When I was in seventh grade, I performed the second movement of the Mozart Bassoon Concerto at my local Solo & Ensemble festival.
On that cold February morning, I remember sitting in the warmup room feeling uneasy about my fate. Within the hour, a judge would hear me perform, comment on my work, and give me a rating.
I was surrounded by other musicians far superior to me, each ripping through their rep with ease and confidence. With each sound, I was reminded how ill-prepared I was for my upcoming performance.
I remember thinking, “Maybe I should cut my losses, pack up my instrument, and leave before the judge hears a note.”
My inner monologue and warmup were interrupted by a celebration. The person who performed twenty minutes before me burst through the door with joy, screaming that she had just scored a superior rating on her performance.
In my head, I thought, “She is obviously far better. Why am I doing this?”
After a few more minutes of warming up, the cacophony of sound died down just in time for the room monitor to let me know the time had come for me to perform.
Reluctantly, I got up and started my long walk of trepidation to the room where my performance would occur.
In an instant, I was performing.
In the middle of a phrase, the voices in my head shouted out, “You are an embarrassment. Why would you think you could perform THIS piece. HOW COULD YOU MISS THAT NOTE?!”
After about eight minutes my solo was complete. Then came the comments from the judge.
Judge: “Nate what a beautiful vibrato you have.”
Judge: “Do you know what a vibrato is?”
I was so nervous that I had full body shakes during my performance, the byproduct of which was a professional-sounding vibrato.
The judge was impressed.
I was still shaking with nervous energy.
After a few more bits of feedback, I was released to the warmup room where I awaited my fate. Certainly, the judge would have mercy on me and give me a rating of “solidly average” rather than the failure I felt like I was after that performance.
In minutes, the results were in.
A superior rating!
I was in shock. Maybe they gave the score to the wrong person? Certainly, I didn’t deserve a superior rating.
The written comments from the judge were proof that the rating was legit. He said that I was “incredibly talented” and that I “should keep making beautiful music.”
You would think that such a positive response would solve the anxiety I had around public performance.
It did not.
For my entire career as a performer, I dealt with the cognitive dissonance that came from receiving accolades and advancement on my instrument while simultaneously suffering from crippling anxiety around my performance.
Beta-blockers helped and, for some time, I took them religiously before walking on stage. However, my best guess is that I never performed better than 80% of my ability on stage compared to what I could do in the practice room.
To be fair, 80% was good enough to win several auditions, perform at a high level on recitals and win a collegiate teaching job, but the toll that it took on me was immense and unsustainable.
I remember confiding in my father one day about how nervous I got when I performed. He was shocked, partly because he didn’t realize I suffered from performance anxiety, but also because he had never once felt any nervousness around performance in his career.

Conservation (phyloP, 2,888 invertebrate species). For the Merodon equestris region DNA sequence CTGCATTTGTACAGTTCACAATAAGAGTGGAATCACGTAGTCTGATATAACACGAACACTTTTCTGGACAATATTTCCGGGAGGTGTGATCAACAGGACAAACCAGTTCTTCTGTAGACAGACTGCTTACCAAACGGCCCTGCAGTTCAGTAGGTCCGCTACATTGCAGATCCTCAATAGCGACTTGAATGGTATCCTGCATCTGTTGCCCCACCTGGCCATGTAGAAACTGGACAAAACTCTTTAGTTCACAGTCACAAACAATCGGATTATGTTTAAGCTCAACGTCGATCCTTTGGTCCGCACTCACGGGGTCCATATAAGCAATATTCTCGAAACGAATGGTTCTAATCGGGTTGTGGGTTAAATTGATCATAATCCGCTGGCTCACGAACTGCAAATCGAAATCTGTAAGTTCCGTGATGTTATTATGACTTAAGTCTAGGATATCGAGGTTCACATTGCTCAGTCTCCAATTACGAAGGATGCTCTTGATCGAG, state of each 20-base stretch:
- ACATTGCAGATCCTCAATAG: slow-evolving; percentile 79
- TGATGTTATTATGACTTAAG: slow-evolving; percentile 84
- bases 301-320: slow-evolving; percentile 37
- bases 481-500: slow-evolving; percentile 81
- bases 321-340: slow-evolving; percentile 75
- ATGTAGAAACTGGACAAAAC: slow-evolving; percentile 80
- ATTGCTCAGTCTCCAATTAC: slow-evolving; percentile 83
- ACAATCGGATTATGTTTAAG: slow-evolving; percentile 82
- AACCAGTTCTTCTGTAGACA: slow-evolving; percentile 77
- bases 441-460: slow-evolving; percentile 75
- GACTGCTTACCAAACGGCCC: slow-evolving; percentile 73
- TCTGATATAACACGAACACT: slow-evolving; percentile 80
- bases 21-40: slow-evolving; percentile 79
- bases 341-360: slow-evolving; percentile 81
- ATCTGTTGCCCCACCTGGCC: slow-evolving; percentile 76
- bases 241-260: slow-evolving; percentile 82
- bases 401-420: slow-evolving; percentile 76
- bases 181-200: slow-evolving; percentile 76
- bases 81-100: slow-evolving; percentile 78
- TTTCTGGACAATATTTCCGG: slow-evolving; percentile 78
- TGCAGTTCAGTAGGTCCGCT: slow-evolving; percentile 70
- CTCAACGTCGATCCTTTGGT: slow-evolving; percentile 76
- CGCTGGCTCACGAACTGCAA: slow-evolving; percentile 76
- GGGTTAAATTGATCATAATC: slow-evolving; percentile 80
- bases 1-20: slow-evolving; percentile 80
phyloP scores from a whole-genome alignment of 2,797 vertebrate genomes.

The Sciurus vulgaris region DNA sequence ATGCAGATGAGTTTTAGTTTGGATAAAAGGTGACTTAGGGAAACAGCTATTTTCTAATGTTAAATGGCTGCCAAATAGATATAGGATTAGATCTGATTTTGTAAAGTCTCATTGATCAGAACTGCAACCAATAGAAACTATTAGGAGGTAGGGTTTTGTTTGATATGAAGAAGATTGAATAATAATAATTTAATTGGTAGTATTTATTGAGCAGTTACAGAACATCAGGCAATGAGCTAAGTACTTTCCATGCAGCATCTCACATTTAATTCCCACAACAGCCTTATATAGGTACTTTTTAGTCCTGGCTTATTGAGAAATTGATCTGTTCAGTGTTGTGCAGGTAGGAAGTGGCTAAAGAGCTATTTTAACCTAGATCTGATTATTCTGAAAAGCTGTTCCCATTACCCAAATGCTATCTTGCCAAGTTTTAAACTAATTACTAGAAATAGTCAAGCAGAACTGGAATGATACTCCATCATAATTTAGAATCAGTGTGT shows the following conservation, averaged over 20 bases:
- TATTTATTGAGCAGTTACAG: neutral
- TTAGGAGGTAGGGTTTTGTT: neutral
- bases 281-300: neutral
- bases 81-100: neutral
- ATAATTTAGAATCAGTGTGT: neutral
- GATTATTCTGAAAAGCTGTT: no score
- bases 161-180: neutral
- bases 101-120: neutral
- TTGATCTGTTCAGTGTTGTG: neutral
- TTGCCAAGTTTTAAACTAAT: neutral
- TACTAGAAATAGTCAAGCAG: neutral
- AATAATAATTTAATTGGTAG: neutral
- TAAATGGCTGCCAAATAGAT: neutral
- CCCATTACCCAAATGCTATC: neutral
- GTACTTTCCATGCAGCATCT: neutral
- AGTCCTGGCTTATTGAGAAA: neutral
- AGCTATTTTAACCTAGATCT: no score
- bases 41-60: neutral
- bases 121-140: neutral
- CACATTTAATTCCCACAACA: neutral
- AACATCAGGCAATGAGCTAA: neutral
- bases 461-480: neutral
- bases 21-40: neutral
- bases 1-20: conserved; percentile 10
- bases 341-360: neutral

He had given hundreds of performances on clarinet and he always felt cool and calm. Meanwhile, I always felt like a scattered mess, even when things went relatively well.
That conversation was profound for me. I always assumed that everyone felt the way I did, but they just did a better job of hiding their nerves. To know that there were individuals who could perform without fear, anxiety, or nervousness was both illuminating and baffling at the same time.
When I finally left full-time teaching, an active recital schedule, and positions in two orchestras, my anxiety around performance was at least a part of my decision-making process.
I am simply not built for the concert stage. At least, not in the traditional “high-stakes” performance way that my colleagues in similar positions seemed to be able to navigate.
I also wonder if my career would have been any different if the goal of constant perfection was replaced with a goal of constant beauty.
The reason I fell in love with the bassoon was because it was my vehicle for self-expression and joy.
Looking back, I think that the anxiety around giving public performances mostly had to do with my fear that someone would hear me perform and somehow be disappointed.
The thought of someone judging my creative outlet (something our field is based upon) too often resulted in my scattered mind and intense negative talk during performances.
I am thankful that our field seems to be addressing performance anxiety more freely and I’m hopeful that these conversations will continue to be normalized in the way that other discussions seem to be happening in our profession.
I do not write this post to gain sympathy. I chose to leave a career rooted in performance over a decade ago for a number of reasons. The work I do now in support of others and to build community around this art I care so much about has become my life’s work.
I AM writing this for those who continue to struggle with anxiety around performance. You are not alone and there are incredible resources available out there to help you not only survive but thrive, as you pursue YOUR life’s work.
Take advantage of those resources, have conversations with others about your state of mind, and support others who are in a similar situation.
Thanks for reading.
Photo Credit: Manuel Nägeli
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